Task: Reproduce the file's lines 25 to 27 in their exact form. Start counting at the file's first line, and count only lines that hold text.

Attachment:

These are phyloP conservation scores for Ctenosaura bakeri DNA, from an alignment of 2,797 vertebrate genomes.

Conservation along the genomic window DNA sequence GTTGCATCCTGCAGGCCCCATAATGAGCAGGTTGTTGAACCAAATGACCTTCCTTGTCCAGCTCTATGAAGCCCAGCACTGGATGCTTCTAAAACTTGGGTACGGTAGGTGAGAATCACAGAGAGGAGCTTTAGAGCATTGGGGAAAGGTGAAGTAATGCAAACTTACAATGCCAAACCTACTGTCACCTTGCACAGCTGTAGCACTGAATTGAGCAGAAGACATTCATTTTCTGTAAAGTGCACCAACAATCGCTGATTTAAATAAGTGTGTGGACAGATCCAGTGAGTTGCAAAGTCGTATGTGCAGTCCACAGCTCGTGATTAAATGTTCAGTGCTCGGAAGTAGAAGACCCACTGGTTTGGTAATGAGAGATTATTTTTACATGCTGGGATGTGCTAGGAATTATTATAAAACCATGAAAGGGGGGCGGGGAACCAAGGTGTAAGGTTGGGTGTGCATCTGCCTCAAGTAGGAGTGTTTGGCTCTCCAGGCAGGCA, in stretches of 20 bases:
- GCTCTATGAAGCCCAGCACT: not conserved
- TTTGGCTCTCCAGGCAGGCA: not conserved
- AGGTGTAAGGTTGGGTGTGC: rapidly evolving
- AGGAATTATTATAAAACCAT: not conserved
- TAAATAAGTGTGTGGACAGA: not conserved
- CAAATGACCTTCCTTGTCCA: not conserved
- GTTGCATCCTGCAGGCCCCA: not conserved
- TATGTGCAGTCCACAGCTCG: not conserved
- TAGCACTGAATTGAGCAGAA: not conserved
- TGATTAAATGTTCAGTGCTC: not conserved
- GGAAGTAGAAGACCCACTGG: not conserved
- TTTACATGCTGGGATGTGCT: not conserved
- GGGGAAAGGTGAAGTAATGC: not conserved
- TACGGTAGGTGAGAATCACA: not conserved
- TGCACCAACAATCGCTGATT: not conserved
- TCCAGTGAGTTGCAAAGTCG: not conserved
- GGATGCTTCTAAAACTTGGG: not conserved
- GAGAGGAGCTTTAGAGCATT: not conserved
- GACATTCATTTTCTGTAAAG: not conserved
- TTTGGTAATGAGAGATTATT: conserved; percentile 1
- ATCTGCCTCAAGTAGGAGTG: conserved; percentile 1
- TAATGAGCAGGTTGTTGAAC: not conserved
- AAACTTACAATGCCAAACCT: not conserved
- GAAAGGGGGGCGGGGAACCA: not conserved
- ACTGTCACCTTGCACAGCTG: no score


- AAACTTACAATGCCAAACCT: not conserved
- GAAAGGGGGGCGGGGAACCA: not conserved
- ACTGTCACCTTGCACAGCTG: no score